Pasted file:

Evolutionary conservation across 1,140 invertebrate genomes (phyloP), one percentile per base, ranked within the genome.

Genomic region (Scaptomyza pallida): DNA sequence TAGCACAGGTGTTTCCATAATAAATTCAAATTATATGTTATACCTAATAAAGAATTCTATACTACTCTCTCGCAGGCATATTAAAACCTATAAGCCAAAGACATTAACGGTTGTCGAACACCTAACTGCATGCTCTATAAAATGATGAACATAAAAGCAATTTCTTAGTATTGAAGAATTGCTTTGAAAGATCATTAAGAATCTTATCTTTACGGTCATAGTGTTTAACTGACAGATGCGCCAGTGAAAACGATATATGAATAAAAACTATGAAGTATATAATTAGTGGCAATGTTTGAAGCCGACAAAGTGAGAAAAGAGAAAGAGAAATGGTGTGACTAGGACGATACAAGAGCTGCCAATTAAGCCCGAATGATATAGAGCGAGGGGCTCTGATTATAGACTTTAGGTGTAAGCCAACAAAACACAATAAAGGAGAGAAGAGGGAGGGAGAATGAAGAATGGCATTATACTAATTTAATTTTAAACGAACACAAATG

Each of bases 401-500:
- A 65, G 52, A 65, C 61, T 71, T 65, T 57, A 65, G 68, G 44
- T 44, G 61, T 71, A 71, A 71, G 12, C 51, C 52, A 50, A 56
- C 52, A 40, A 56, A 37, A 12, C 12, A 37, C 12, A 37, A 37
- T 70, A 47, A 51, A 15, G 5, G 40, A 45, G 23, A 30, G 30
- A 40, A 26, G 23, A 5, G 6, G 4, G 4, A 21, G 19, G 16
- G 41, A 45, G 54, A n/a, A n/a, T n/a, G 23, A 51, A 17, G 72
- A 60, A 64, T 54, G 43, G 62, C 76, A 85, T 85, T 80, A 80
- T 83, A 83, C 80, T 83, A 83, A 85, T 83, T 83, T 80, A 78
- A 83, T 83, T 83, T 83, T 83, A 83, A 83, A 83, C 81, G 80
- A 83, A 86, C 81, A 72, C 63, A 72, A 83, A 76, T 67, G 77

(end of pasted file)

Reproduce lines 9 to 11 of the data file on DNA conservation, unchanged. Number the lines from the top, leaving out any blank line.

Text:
- G 41, A 45, G 54, A n/a, A n/a, T n/a, G 23, A 51, A 17, G 72
- A 60, A 64, T 54, G 43, G 62, C 76, A 85, T 85, T 80, A 80
- T 83, A 83, C 80, T 83, A 83, A 85, T 83, T 83, T 80, A 78